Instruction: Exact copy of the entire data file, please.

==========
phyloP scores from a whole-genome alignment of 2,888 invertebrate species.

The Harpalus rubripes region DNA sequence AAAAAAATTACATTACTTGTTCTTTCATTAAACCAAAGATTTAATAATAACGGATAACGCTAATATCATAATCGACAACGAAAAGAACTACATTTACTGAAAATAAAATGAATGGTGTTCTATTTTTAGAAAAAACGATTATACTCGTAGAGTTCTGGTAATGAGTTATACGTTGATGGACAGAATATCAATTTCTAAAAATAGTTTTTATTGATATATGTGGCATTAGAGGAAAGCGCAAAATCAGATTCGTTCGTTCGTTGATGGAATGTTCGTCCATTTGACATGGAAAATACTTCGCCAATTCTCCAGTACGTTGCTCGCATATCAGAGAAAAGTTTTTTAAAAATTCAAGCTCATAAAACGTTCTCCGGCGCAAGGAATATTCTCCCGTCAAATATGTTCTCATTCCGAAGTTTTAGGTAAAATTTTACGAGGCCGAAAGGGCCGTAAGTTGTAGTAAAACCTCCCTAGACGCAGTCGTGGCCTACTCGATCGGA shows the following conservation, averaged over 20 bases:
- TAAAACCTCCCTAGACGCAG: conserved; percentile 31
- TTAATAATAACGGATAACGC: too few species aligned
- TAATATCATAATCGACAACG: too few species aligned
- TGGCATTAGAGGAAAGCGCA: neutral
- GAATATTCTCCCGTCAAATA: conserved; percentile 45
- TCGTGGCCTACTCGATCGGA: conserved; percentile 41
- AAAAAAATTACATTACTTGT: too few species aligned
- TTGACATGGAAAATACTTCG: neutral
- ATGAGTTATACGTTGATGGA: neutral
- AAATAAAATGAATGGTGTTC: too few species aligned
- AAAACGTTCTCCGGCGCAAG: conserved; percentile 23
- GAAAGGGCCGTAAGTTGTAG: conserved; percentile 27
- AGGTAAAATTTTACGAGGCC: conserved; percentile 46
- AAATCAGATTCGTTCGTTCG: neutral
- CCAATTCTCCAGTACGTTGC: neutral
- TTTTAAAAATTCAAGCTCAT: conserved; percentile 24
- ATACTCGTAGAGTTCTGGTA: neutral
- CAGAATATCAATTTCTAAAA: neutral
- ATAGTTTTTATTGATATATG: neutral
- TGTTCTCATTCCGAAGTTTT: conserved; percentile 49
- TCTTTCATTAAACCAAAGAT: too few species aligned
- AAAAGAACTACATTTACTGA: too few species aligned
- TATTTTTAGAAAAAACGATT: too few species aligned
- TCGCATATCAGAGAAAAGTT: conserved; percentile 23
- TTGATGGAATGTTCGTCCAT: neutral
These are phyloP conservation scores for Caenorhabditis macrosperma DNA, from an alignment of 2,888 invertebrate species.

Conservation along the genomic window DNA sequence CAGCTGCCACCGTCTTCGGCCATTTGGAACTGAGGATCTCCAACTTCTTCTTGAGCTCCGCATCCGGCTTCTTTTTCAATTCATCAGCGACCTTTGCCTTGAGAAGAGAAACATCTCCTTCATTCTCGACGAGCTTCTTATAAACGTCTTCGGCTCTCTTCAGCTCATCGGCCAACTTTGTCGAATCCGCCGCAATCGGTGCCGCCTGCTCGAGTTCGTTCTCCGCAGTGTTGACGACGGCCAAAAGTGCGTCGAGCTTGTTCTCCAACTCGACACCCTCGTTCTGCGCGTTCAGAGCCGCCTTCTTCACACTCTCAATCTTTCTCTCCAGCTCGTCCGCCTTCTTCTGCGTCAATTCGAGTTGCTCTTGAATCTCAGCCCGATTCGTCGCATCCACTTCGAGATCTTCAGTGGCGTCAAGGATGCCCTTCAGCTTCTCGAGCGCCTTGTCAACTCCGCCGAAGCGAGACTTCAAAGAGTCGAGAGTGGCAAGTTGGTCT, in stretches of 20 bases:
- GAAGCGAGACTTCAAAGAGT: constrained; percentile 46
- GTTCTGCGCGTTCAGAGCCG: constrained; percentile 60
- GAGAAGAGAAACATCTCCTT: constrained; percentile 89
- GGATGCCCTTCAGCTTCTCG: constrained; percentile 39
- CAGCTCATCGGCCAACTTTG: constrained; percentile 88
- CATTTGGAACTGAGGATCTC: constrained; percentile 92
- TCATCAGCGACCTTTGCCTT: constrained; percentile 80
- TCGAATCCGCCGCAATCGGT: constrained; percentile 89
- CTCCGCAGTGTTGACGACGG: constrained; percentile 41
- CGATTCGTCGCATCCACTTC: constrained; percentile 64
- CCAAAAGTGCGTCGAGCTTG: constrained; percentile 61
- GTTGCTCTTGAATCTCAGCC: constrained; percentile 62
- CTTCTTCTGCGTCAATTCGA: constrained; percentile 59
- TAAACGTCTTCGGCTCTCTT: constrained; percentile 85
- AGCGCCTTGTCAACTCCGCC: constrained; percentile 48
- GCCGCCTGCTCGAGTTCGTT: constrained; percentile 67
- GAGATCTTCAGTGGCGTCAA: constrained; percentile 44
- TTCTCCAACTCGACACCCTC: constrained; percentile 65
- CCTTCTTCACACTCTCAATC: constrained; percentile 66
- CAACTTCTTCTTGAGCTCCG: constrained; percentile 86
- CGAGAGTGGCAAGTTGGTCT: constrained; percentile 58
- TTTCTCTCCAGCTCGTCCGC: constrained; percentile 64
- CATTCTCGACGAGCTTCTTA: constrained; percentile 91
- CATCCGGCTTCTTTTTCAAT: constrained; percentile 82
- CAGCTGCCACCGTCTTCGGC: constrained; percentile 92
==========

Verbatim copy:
phyloP scores from a whole-genome alignment of 2,888 invertebrate species.

The Harpalus rubripes region DNA sequence AAAAAAATTACATTACTTGTTCTTTCATTAAACCAAAGATTTAATAATAACGGATAACGCTAATATCATAATCGACAACGAAAAGAACTACATTTACTGAAAATAAAATGAATGGTGTTCTATTTTTAGAAAAAACGATTATACTCGTAGAGTTCTGGTAATGAGTTATACGTTGATGGACAGAATATCAATTTCTAAAAATAGTTTTTATTGATATATGTGGCATTAGAGGAAAGCGCAAAATCAGATTCGTTCGTTCGTTGATGGAATGTTCGTCCATTTGACATGGAAAATACTTCGCCAATTCTCCAGTACGTTGCTCGCATATCAGAGAAAAGTTTTTTAAAAATTCAAGCTCATAAAACGTTCTCCGGCGCAAGGAATATTCTCCCGTCAAATATGTTCTCATTCCGAAGTTTTAGGTAAAATTTTACGAGGCCGAAAGGGCCGTAAGTTGTAGTAAAACCTCCCTAGACGCAGTCGTGGCCTACTCGATCGGA shows the following conservation, averaged over 20 bases:
- TAAAACCTCCCTAGACGCAG: conserved; percentile 31
- TTAATAATAACGGATAACGC: too few species aligned
- TAATATCATAATCGACAACG: too few species aligned
- TGGCATTAGAGGAAAGCGCA: neutral
- GAATATTCTCCCGTCAAATA: conserved; percentile 45
- TCGTGGCCTACTCGATCGGA: conserved; percentile 41
- AAAAAAATTACATTACTTGT: too few species aligned
- TTGACATGGAAAATACTTCG: neutral
- ATGAGTTATACGTTGATGGA: neutral
- AAATAAAATGAATGGTGTTC: too few species aligned
- AAAACGTTCTCCGGCGCAAG: conserved; percentile 23
- GAAAGGGCCGTAAGTTGTAG: conserved; percentile 27
- AGGTAAAATTTTACGAGGCC: conserved; percentile 46
- AAATCAGATTCGTTCGTTCG: neutral
- CCAATTCTCCAGTACGTTGC: neutral
- TTTTAAAAATTCAAGCTCAT: conserved; percentile 24
- ATACTCGTAGAGTTCTGGTA: neutral
- CAGAATATCAATTTCTAAAA: neutral
- ATAGTTTTTATTGATATATG: neutral
- TGTTCTCATTCCGAAGTTTT: conserved; percentile 49
- TCTTTCATTAAACCAAAGAT: too few species aligned
- AAAAGAACTACATTTACTGA: too few species aligned
- TATTTTTAGAAAAAACGATT: too few species aligned
- TCGCATATCAGAGAAAAGTT: conserved; percentile 23
- TTGATGGAATGTTCGTCCAT: neutral
These are phyloP conservation scores for Caenorhabditis macrosperma DNA, from an alignment of 2,888 invertebrate species.

Conservation along the genomic window DNA sequence CAGCTGCCACCGTCTTCGGCCATTTGGAACTGAGGATCTCCAACTTCTTCTTGAGCTCCGCATCCGGCTTCTTTTTCAATTCATCAGCGACCTTTGCCTTGAGAAGAGAAACATCTCCTTCATTCTCGACGAGCTTCTTATAAACGTCTTCGGCTCTCTTCAGCTCATCGGCCAACTTTGTCGAATCCGCCGCAATCGGTGCCGCCTGCTCGAGTTCGTTCTCCGCAGTGTTGACGACGGCCAAAAGTGCGTCGAGCTTGTTCTCCAACTCGACACCCTCGTTCTGCGCGTTCAGAGCCGCCTTCTTCACACTCTCAATCTTTCTCTCCAGCTCGTCCGCCTTCTTCTGCGTCAATTCGAGTTGCTCTTGAATCTCAGCCCGATTCGTCGCATCCACTTCGAGATCTTCAGTGGCGTCAAGGATGCCCTTCAGCTTCTCGAGCGCCTTGTCAACTCCGCCGAAGCGAGACTTCAAAGAGTCGAGAGTGGCAAGTTGGTCT, in stretches of 20 bases:
- GAAGCGAGACTTCAAAGAGT: constrained; percentile 46
- GTTCTGCGCGTTCAGAGCCG: constrained; percentile 60
- GAGAAGAGAAACATCTCCTT: constrained; percentile 89
- GGATGCCCTTCAGCTTCTCG: constrained; percentile 39
- CAGCTCATCGGCCAACTTTG: constrained; percentile 88
- CATTTGGAACTGAGGATCTC: constrained; percentile 92
- TCATCAGCGACCTTTGCCTT: constrained; percentile 80
- TCGAATCCGCCGCAATCGGT: constrained; percentile 89
- CTCCGCAGTGTTGACGACGG: constrained; percentile 41
- CGATTCGTCGCATCCACTTC: constrained; percentile 64
- CCAAAAGTGCGTCGAGCTTG: constrained; percentile 61
- GTTGCTCTTGAATCTCAGCC: constrained; percentile 62
- CTTCTTCTGCGTCAATTCGA: constrained; percentile 59
- TAAACGTCTTCGGCTCTCTT: constrained; percentile 85
- AGCGCCTTGTCAACTCCGCC: constrained; percentile 48
- GCCGCCTGCTCGAGTTCGTT: constrained; percentile 67
- GAGATCTTCAGTGGCGTCAA: constrained; percentile 44
- TTCTCCAACTCGACACCCTC: constrained; percentile 65
- CCTTCTTCACACTCTCAATC: constrained; percentile 66
- CAACTTCTTCTTGAGCTCCG: constrained; percentile 86
- CGAGAGTGGCAAGTTGGTCT: constrained; percentile 58
- TTTCTCTCCAGCTCGTCCGC: constrained; percentile 64
- CATTCTCGACGAGCTTCTTA: constrained; percentile 91
- CATCCGGCTTCTTTTTCAAT: constrained; percentile 82
- CAGCTGCCACCGTCTTCGGC: constrained; percentile 92